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Kunekune History

The Kunekune is a unique New Zealand breed of pig. Unfortunately, the origin of the breed is somewhat uncertain, as there is a lack of documented information on its introduction and early population numbers. Early records did not differentiate the Kunekune from other pigs such as the Captain Cooker and other breeds and crossbreeds kept by the Maori people.

The general consensus is that the Kunekune were probably brought to New Zealand in the 1800's by whalers operating in New Zealand waters, and were traded with the Maoris. Pigs with similar characteristics occur in Asia, South America, and the Polynesian Islands, but the resemblance is slight and suggestive only of a possible common ancestry.

The history of the breed is one of a close association with the Maori people, and in the early 1900's were usually only found associated with Maori settlements. In early times the Kunekune were prized for their placid nature and their tendency not to roam, as they have always been a domesticated pig. They were also valued for the quantity of meat and fat, the fat being used for preserving food.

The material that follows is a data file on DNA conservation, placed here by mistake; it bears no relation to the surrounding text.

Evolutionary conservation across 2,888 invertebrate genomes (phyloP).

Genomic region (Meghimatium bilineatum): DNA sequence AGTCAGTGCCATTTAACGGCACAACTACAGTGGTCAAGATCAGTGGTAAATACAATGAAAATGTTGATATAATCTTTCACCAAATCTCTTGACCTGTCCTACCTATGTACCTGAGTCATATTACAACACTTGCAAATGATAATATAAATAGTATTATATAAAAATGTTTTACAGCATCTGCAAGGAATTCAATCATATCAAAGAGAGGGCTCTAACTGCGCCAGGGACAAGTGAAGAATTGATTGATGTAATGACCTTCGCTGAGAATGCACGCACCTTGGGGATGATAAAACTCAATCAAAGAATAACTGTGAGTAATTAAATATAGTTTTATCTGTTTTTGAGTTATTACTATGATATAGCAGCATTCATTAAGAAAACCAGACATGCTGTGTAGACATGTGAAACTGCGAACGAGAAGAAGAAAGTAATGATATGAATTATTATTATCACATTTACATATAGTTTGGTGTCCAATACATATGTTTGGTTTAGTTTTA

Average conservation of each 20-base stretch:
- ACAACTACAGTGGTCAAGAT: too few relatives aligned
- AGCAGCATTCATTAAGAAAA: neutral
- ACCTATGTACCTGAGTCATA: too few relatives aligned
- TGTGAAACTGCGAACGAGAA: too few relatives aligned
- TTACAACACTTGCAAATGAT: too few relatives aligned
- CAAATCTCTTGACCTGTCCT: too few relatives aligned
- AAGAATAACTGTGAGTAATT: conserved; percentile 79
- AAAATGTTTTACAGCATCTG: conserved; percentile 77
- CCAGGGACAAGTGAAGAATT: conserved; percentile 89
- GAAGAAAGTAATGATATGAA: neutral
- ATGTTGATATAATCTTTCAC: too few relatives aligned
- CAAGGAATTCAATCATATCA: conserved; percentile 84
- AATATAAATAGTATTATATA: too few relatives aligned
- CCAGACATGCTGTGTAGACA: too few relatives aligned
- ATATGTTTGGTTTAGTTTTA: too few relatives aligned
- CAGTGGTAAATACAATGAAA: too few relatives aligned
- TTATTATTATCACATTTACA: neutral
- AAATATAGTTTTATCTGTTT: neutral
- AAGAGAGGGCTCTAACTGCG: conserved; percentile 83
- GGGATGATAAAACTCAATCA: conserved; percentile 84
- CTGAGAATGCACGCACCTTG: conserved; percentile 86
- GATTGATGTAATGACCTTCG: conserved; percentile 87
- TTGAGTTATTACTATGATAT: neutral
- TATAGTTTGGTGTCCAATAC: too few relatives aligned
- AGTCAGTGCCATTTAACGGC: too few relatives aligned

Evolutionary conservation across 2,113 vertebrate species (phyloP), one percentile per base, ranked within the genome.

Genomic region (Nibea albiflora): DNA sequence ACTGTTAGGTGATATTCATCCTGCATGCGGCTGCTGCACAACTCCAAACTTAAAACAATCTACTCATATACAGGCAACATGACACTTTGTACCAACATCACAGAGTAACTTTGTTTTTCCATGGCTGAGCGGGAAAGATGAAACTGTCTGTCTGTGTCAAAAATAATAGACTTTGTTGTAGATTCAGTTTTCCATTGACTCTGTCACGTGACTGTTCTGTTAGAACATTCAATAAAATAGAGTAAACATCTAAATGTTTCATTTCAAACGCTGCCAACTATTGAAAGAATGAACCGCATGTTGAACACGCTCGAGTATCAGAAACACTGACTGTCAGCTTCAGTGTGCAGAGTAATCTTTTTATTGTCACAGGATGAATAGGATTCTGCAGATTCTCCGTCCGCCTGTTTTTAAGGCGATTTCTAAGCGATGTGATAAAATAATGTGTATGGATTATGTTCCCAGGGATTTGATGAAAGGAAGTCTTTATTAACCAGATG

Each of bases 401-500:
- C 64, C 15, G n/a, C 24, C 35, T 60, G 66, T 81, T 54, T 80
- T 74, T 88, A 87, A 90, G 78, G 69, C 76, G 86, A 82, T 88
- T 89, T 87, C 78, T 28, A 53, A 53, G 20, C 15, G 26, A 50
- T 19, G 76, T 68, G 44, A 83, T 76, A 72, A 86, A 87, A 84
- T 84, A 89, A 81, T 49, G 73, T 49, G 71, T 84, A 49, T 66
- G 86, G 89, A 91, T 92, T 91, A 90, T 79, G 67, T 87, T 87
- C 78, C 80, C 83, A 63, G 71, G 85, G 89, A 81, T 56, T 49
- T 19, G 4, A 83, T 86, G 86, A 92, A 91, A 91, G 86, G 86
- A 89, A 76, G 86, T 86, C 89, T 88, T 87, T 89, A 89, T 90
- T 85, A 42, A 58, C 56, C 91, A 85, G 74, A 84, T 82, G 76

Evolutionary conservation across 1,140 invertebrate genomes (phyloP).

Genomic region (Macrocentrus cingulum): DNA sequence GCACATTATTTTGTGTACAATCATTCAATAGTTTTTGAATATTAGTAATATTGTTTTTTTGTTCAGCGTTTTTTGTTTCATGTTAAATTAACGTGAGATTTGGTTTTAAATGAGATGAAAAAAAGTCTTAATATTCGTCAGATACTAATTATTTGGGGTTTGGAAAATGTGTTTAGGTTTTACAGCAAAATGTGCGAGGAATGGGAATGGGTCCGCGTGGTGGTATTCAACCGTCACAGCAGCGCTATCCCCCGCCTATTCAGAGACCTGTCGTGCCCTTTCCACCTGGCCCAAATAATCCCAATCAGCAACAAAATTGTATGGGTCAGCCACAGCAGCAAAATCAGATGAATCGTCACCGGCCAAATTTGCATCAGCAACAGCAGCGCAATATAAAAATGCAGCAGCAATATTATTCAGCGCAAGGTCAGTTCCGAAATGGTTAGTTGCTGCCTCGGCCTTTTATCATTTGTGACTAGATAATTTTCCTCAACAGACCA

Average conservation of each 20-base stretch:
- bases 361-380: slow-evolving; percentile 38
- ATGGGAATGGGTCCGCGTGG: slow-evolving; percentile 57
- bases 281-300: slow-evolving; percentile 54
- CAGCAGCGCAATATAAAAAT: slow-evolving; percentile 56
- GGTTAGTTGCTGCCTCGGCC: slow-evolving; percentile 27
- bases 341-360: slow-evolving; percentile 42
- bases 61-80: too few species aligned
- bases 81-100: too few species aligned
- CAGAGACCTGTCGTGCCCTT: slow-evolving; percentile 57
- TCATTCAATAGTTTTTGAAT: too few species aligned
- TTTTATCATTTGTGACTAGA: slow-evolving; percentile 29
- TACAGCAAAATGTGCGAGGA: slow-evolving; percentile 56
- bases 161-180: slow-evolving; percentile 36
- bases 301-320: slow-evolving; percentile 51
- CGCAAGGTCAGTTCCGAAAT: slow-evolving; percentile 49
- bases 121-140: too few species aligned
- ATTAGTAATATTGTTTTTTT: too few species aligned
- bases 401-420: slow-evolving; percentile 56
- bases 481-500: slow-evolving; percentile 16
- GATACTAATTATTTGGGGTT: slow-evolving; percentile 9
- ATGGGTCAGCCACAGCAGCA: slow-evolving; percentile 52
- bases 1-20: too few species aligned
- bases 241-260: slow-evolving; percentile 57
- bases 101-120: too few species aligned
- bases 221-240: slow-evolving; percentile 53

In the late 1970's the breed was 'rediscovered' and at that time it was estimated that there were only about 50 purebred Kunekunes left in New Zealand. From purebred base stock of only 6 sows and 3 boars in 1978, the Kunekune now numbers in the thousands. It is due to the enthusiasm and dedication of people like Michael Willis and John Simister that the breed was saved from extinction.

Nowadays, the Kunekune has found its niche as a pet pig. Its unique appearance, placid nature, and small round size that made it unacceptable in a commercial environment has enabled this special breed to find its place in modern New Zealand life.

 
     
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